Meet the Hmong Women Now: Tia Moua, Miss Washington’s Outstanding Teen

“I don’t need a crown and banner that says I am “Miss America’s Outstanding Teen” to treat people with kindness, to serve others in my community, or to make a positive impact on others.”

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Hello! My name is Tia Moua. I am a determined and driven 16 year old from Spokane, Washington. I am the first Hmong-American state titleholder in the Miss America Organization as Miss Washington’s Outstanding Teen 2017. I was so honored to represent Hmong people and Washington state on the national stage at the Miss America’s Outstanding Teen pageant in Orlando, Florida where I received the “Spirit of America” award along with many other college scholarships. I am also a competitive dancer and have had a passion for dancing since I began at the age of nine. I love performing dances, teaching dance to children, and volunteering! I am part of the National Honor Society at my high school and am a Running Start Student at Eastern Washington University. I aspire to be a legislator for foreign policy and international affairs or a US Ambassador because I believe it’s important to maintain good relationships with other countries and would like to promote a positive image of our country.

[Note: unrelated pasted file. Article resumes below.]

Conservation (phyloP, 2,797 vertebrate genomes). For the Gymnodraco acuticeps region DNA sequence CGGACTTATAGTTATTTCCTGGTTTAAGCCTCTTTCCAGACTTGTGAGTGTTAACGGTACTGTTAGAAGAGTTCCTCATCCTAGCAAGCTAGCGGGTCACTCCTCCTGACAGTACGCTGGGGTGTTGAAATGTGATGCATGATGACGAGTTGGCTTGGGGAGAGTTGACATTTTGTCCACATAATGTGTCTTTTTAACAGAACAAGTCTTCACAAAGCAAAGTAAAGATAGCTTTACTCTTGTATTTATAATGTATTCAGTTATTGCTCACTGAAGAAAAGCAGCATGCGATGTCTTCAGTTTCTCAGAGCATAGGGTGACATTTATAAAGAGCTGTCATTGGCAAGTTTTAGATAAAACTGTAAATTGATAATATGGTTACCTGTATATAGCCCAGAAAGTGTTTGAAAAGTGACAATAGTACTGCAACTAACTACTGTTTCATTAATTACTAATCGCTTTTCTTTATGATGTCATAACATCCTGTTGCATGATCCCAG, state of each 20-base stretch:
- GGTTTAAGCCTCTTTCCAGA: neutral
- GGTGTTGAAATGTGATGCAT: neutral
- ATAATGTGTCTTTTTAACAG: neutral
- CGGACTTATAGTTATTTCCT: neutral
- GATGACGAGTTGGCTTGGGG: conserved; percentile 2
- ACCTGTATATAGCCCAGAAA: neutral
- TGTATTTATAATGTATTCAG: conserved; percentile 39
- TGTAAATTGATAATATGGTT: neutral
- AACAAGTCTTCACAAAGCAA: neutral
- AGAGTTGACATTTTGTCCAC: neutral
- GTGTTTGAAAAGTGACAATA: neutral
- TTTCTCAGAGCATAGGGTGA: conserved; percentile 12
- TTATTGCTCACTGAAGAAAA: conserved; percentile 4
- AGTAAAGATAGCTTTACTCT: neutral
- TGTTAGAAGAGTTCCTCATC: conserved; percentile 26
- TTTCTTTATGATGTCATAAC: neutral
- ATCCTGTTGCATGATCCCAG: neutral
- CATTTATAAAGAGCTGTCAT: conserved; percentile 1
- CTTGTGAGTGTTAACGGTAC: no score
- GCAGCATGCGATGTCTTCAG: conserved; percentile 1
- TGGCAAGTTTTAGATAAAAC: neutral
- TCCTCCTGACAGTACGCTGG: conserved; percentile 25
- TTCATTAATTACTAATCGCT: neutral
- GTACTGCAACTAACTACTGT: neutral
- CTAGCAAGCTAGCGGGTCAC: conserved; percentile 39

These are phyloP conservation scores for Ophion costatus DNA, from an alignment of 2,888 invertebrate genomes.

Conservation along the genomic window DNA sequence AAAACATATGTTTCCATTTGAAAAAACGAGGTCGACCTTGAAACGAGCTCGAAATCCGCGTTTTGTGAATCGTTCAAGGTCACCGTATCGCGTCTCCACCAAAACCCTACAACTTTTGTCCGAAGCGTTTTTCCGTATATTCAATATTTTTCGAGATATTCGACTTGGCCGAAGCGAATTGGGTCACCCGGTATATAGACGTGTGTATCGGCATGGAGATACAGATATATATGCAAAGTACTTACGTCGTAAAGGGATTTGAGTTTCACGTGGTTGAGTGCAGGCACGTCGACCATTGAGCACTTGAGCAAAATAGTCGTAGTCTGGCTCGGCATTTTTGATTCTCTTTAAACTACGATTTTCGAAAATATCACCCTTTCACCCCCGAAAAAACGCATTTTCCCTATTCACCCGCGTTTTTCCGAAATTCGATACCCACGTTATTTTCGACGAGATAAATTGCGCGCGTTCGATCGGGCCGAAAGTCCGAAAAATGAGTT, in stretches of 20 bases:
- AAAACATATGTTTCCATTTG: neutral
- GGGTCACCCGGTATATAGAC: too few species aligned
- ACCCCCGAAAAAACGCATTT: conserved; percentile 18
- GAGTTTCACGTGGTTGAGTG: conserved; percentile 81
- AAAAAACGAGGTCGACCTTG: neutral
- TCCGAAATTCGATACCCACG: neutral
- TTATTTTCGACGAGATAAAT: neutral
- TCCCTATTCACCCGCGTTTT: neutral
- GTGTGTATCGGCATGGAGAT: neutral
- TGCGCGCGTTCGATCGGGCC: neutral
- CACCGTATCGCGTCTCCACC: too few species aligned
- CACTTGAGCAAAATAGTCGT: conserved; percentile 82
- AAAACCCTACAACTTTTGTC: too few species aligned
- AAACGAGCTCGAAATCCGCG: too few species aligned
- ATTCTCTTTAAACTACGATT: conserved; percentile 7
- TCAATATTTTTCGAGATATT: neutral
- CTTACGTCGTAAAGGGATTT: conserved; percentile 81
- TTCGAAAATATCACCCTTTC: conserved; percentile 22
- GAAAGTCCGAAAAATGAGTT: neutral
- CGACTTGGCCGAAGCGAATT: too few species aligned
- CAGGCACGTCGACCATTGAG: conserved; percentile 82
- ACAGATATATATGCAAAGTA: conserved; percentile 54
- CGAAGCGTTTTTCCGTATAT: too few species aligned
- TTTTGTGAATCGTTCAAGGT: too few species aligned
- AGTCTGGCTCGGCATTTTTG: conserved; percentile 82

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As Miss Washington’s Outstanding Teen, my platform is Volunteerism: Giving Your Time and Talents, because I have a huge passion for volunteering! I enjoy volunteering for several organizations such as Make A Wish, the American Childhood Cancer Organization, JDRF for Type 1 Diabetes, the Children’s Miracle Network and more. I have collected food, school supplies and diapers at several drives, taught dances to at-risk youth, volunteered at live auctions, and more. I chose this platform because there are many great benefits from volunteering. Serving your community has many health benefits because you forget about your own troubles by thinking of other people instead. Also, it gives you so much joy and satisfaction to know you are positively impacting your community. You can check out for volunteer opportunities in your area! Simply giving your time and talents to help others can leave a lasting impact on your community and is so powerful in influencing other people’s lives.